The entire album is pretty even and strong, which means it's not so easy to spot clear highlights. 'Dark Blue(s)' sticks out stylistically, being bluesy, but I'm not convinced by the Gothic male choir addition. 'Love & Hate' contains the most delicate moments, without losing any of the dynamics. '008' that ends the studio album is probably my least fave, and it's not bad at all. Tszirmay's theory of the title referring to the next secret agent after James Bond is right on the spot without any doubt.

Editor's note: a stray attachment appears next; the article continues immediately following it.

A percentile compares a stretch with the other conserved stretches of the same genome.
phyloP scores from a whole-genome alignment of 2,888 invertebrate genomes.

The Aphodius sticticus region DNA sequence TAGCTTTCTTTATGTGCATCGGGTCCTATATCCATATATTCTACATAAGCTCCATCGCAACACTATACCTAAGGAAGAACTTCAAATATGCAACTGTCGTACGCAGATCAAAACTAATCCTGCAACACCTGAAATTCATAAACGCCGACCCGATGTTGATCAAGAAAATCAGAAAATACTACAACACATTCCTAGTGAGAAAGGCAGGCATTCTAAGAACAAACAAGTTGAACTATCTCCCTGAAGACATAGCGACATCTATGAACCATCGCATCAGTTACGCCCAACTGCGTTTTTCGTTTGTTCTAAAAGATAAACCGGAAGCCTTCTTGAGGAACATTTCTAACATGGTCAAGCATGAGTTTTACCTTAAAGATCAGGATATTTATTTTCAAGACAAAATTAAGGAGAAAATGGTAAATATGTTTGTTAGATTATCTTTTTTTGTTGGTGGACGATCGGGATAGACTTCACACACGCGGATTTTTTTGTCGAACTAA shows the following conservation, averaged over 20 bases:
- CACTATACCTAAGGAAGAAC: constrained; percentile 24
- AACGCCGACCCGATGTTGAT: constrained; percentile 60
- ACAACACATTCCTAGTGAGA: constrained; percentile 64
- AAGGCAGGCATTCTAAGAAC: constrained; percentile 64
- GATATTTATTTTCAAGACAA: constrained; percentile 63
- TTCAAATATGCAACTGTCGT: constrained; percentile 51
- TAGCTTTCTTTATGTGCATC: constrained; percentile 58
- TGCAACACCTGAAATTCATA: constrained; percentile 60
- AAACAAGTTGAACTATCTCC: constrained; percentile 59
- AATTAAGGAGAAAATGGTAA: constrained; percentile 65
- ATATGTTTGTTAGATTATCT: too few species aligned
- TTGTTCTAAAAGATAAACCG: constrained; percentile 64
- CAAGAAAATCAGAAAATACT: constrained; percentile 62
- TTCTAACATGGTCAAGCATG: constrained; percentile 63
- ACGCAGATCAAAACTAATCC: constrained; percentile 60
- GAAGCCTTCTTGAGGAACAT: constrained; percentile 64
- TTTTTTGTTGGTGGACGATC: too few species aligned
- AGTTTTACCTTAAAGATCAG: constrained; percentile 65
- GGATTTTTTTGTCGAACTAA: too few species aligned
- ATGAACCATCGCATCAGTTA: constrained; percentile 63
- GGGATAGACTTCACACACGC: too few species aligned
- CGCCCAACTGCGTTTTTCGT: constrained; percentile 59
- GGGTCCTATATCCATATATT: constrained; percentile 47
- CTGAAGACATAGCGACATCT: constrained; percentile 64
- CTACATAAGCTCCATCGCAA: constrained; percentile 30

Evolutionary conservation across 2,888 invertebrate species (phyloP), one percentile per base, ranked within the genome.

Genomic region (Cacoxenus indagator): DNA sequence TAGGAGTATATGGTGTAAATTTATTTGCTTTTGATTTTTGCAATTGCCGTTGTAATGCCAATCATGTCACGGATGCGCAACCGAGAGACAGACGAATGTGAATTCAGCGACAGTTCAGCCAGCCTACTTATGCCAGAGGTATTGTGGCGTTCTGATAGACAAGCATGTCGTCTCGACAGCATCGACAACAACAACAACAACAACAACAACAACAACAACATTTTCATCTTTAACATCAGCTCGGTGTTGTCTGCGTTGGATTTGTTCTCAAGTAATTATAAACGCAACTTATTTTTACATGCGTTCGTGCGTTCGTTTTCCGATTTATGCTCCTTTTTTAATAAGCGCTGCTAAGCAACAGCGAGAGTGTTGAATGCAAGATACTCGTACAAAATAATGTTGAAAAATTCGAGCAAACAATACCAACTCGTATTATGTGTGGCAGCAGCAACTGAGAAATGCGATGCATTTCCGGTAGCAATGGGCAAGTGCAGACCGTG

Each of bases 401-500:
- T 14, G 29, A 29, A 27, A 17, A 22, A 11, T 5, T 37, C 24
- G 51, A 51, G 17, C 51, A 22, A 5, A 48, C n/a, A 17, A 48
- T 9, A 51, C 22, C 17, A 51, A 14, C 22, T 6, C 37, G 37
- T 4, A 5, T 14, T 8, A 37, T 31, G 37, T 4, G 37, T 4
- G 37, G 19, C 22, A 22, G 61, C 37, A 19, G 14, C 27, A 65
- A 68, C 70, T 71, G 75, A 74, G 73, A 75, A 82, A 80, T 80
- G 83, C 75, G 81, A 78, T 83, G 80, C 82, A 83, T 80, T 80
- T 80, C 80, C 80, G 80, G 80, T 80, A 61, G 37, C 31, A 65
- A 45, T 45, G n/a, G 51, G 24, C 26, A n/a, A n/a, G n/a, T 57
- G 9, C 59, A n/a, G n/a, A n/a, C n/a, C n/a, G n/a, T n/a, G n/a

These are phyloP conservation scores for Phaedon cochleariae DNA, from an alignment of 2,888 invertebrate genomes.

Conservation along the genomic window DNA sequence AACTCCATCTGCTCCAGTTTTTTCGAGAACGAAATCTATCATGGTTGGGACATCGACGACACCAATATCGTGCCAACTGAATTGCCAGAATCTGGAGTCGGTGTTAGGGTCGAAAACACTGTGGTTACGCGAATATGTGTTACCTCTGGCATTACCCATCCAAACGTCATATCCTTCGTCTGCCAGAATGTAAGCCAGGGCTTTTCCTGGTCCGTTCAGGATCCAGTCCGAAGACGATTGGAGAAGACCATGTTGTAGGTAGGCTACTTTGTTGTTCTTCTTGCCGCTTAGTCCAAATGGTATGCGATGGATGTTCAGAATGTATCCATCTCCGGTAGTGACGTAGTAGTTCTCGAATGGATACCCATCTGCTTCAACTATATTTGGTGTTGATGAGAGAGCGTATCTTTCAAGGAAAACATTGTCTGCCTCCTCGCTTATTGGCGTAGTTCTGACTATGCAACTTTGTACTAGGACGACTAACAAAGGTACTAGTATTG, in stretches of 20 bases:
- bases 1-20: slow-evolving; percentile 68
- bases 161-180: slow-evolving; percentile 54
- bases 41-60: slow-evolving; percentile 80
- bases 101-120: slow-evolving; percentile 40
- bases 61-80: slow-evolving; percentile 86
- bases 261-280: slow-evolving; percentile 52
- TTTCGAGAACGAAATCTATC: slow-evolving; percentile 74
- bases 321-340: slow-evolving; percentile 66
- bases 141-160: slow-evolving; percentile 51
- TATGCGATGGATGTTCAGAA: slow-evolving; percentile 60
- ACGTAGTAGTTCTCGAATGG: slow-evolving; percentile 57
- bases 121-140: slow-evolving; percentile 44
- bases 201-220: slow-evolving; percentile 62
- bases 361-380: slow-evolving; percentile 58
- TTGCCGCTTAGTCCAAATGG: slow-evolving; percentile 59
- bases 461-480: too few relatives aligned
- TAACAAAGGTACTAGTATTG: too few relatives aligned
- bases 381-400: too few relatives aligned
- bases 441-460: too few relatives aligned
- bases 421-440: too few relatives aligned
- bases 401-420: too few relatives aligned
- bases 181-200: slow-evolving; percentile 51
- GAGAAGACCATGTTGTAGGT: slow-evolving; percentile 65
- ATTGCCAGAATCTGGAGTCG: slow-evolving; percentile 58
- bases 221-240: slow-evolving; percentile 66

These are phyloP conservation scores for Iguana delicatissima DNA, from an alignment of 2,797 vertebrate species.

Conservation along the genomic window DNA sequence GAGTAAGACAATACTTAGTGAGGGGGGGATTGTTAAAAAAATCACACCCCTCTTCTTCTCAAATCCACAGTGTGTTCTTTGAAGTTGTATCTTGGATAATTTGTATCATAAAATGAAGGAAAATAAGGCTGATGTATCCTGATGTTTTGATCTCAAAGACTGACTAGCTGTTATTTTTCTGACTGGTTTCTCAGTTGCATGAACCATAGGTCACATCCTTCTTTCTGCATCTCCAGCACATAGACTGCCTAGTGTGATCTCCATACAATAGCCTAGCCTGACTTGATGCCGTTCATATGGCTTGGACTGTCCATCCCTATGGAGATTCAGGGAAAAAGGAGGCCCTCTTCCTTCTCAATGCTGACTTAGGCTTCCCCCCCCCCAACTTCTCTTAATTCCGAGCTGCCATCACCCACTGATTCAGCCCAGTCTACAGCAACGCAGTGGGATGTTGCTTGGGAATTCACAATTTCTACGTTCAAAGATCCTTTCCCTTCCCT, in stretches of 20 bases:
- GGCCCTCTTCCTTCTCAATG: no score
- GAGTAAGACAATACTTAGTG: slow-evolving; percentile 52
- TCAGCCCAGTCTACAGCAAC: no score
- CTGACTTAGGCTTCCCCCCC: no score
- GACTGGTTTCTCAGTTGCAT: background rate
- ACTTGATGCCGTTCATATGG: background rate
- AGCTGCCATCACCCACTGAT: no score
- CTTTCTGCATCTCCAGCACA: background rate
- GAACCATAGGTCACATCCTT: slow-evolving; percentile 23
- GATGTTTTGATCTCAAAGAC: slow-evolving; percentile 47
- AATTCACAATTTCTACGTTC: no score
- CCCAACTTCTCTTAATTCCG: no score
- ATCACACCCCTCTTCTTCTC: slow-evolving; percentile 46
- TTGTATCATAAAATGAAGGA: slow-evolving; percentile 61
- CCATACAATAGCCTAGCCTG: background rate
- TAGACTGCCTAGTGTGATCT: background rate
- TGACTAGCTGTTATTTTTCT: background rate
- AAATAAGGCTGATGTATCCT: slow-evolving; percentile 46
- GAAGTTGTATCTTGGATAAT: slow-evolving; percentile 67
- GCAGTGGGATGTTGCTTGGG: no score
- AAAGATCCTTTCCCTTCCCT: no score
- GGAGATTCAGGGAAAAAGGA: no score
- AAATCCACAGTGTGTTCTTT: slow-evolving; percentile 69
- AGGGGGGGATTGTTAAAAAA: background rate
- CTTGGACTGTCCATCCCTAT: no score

The 12-minute live version of 'Goblin' (originally from Roller) is a nice extra, a reminder of how tight this group is also on stage. Five stars wouldn't be totally out of question for this release, but in the end it may be too "even" (in the lack of a better word) for being a timeless masterpiece. But yes, if you're a fan of Goblin, you simply have to have this album.

Thanks to ProgLucky for the artist addition. and to Quinino for the last updates